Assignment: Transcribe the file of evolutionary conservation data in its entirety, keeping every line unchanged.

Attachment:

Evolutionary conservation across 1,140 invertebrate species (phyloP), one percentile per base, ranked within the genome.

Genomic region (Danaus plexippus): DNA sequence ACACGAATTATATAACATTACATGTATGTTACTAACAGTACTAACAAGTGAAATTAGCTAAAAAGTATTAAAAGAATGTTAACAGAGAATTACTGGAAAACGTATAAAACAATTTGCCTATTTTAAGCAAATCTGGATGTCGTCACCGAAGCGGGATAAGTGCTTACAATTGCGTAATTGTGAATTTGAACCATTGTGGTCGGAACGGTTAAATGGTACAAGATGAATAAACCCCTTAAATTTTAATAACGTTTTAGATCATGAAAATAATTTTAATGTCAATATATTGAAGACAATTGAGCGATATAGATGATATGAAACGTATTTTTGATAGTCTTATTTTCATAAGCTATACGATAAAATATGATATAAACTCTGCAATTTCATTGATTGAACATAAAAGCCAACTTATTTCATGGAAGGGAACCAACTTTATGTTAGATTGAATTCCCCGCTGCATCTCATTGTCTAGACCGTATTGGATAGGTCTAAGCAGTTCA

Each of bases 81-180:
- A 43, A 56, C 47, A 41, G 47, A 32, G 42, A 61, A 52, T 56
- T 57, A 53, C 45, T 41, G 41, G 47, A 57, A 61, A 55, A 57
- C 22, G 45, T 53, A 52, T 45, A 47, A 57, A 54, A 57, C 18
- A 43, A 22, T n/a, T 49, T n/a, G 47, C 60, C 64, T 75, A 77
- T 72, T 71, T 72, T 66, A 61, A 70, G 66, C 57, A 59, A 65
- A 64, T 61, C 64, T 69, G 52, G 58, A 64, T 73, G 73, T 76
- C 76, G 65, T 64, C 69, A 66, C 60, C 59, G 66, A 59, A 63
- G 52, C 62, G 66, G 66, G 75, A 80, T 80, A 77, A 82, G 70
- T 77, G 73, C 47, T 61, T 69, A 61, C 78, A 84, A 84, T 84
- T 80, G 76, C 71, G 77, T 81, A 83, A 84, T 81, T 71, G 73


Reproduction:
Evolutionary conservation across 1,140 invertebrate species (phyloP), one percentile per base, ranked within the genome.

Genomic region (Danaus plexippus): DNA sequence ACACGAATTATATAACATTACATGTATGTTACTAACAGTACTAACAAGTGAAATTAGCTAAAAAGTATTAAAAGAATGTTAACAGAGAATTACTGGAAAACGTATAAAACAATTTGCCTATTTTAAGCAAATCTGGATGTCGTCACCGAAGCGGGATAAGTGCTTACAATTGCGTAATTGTGAATTTGAACCATTGTGGTCGGAACGGTTAAATGGTACAAGATGAATAAACCCCTTAAATTTTAATAACGTTTTAGATCATGAAAATAATTTTAATGTCAATATATTGAAGACAATTGAGCGATATAGATGATATGAAACGTATTTTTGATAGTCTTATTTTCATAAGCTATACGATAAAATATGATATAAACTCTGCAATTTCATTGATTGAACATAAAAGCCAACTTATTTCATGGAAGGGAACCAACTTTATGTTAGATTGAATTCCCCGCTGCATCTCATTGTCTAGACCGTATTGGATAGGTCTAAGCAGTTCA

Each of bases 81-180:
- A 43, A 56, C 47, A 41, G 47, A 32, G 42, A 61, A 52, T 56
- T 57, A 53, C 45, T 41, G 41, G 47, A 57, A 61, A 55, A 57
- C 22, G 45, T 53, A 52, T 45, A 47, A 57, A 54, A 57, C 18
- A 43, A 22, T n/a, T 49, T n/a, G 47, C 60, C 64, T 75, A 77
- T 72, T 71, T 72, T 66, A 61, A 70, G 66, C 57, A 59, A 65
- A 64, T 61, C 64, T 69, G 52, G 58, A 64, T 73, G 73, T 76
- C 76, G 65, T 64, C 69, A 66, C 60, C 59, G 66, A 59, A 63
- G 52, C 62, G 66, G 66, G 75, A 80, T 80, A 77, A 82, G 70
- T 77, G 73, C 47, T 61, T 69, A 61, C 78, A 84, A 84, T 84
- T 80, G 76, C 71, G 77, T 81, A 83, A 84, T 81, T 71, G 73